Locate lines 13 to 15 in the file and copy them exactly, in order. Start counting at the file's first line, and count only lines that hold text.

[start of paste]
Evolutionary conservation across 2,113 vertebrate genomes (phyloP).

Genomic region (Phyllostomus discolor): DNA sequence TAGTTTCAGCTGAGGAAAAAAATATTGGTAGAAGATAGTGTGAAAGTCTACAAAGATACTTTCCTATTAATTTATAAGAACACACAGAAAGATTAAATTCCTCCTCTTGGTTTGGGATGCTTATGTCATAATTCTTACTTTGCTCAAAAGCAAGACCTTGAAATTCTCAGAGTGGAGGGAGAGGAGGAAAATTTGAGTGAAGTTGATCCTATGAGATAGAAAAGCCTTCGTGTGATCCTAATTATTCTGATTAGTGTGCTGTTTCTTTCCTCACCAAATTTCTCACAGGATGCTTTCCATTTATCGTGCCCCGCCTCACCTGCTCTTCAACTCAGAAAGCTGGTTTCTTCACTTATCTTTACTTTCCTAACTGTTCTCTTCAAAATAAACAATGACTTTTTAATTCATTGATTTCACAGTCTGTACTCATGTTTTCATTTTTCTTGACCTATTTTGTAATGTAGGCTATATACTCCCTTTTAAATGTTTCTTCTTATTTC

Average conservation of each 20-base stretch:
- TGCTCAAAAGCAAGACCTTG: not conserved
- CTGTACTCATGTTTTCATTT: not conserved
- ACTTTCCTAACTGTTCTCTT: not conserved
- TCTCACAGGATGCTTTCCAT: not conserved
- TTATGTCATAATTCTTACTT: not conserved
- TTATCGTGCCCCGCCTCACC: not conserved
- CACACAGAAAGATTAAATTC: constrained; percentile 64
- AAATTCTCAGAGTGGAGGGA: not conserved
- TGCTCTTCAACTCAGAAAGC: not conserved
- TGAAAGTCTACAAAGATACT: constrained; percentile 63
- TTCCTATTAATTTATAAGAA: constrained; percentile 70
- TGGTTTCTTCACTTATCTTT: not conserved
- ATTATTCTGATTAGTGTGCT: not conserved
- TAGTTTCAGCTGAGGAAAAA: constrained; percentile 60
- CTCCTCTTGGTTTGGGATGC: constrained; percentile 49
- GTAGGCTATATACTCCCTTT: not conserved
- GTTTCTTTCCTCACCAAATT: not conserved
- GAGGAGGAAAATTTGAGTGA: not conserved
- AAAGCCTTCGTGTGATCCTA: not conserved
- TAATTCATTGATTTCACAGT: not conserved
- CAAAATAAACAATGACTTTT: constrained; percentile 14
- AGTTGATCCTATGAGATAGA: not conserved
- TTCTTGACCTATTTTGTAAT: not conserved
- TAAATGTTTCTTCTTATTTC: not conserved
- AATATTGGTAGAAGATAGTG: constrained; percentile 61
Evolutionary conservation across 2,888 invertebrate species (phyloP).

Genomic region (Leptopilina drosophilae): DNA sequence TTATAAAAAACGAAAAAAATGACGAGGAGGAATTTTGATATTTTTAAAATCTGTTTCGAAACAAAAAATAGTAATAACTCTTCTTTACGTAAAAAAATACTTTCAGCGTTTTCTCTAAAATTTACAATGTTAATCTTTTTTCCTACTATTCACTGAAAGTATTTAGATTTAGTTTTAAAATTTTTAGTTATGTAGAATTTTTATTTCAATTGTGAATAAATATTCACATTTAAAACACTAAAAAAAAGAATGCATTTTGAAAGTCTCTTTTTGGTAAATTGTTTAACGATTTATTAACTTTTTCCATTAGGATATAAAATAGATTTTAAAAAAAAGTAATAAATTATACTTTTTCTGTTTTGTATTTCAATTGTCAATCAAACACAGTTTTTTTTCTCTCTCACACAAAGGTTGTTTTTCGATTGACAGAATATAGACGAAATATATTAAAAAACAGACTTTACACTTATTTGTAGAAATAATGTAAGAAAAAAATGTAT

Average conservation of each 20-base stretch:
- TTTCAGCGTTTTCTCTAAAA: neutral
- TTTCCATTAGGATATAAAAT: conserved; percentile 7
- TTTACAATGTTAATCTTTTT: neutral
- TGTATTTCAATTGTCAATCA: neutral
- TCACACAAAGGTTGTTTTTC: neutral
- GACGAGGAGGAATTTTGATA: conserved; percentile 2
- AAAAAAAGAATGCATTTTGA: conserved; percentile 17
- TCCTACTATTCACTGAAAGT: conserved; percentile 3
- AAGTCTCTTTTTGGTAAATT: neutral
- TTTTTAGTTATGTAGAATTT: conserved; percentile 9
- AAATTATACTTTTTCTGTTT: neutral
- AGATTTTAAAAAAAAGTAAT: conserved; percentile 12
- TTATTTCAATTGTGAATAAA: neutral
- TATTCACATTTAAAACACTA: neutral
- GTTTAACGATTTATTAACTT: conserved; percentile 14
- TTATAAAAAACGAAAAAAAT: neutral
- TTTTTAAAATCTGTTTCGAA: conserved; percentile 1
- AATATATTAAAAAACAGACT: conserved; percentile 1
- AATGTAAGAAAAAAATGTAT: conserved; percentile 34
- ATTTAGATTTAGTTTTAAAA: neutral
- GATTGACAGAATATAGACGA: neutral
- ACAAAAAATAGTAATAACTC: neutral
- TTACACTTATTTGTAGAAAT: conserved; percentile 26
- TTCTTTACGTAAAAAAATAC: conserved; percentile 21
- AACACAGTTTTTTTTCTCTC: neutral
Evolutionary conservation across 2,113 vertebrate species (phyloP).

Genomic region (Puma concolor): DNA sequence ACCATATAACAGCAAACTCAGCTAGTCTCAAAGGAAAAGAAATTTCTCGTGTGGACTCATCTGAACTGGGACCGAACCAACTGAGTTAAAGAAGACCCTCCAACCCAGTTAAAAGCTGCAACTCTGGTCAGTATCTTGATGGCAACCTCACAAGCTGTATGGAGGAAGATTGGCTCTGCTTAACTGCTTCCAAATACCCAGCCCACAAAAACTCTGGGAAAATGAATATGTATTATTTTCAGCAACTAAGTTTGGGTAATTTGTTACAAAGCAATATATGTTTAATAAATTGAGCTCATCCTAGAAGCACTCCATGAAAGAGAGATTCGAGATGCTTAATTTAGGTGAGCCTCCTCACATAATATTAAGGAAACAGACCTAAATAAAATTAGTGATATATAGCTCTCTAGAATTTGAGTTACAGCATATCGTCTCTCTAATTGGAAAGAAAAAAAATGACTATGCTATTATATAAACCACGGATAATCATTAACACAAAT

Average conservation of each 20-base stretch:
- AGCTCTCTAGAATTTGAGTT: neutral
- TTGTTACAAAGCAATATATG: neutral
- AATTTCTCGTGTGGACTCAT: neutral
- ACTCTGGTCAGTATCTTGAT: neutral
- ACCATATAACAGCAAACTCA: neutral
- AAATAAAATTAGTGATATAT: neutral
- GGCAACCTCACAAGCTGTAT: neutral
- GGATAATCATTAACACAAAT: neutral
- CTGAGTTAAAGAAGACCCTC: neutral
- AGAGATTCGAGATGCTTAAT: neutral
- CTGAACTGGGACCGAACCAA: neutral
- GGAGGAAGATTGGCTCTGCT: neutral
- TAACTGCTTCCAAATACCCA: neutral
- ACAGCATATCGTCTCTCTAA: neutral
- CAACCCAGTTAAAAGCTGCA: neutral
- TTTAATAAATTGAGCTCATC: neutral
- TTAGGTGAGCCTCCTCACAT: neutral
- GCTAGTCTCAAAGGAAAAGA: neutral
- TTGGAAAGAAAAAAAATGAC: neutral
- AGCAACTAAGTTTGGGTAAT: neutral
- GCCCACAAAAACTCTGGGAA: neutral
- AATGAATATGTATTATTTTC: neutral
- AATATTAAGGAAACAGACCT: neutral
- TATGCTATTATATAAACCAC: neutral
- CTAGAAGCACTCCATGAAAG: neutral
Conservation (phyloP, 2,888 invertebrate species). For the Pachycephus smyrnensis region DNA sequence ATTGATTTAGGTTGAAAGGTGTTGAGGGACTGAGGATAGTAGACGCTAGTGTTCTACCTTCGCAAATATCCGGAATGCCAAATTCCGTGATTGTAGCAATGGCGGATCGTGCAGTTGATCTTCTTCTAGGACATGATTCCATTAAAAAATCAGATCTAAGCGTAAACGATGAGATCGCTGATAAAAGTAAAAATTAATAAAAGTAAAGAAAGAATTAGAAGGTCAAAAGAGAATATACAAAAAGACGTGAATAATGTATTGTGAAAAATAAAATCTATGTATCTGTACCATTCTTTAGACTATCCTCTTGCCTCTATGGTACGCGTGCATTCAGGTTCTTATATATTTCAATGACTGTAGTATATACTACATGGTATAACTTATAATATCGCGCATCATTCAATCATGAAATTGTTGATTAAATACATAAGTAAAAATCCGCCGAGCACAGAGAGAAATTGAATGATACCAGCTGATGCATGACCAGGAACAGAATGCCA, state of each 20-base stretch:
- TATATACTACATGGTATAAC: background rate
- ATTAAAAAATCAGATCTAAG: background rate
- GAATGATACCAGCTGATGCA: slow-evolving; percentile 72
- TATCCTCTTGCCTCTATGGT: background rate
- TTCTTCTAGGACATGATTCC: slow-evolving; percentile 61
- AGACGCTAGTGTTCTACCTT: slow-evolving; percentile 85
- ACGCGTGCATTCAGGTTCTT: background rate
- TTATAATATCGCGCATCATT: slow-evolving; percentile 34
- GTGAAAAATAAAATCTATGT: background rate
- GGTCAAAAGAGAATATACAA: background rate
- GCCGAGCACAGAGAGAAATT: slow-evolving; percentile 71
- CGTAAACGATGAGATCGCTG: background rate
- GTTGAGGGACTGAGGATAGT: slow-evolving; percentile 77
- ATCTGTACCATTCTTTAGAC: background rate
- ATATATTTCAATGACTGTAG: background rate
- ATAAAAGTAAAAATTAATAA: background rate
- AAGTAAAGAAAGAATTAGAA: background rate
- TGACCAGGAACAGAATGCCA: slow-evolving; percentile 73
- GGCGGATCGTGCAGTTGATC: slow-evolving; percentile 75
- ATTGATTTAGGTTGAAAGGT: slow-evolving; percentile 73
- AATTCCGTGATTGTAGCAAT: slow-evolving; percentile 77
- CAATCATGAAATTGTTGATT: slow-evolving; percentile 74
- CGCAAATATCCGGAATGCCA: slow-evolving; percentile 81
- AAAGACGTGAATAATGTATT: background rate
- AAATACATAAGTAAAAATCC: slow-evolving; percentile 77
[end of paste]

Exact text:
- TGAAAGTCTACAAAGATACT: constrained; percentile 63
- TTCCTATTAATTTATAAGAA: constrained; percentile 70
- TGGTTTCTTCACTTATCTTT: not conserved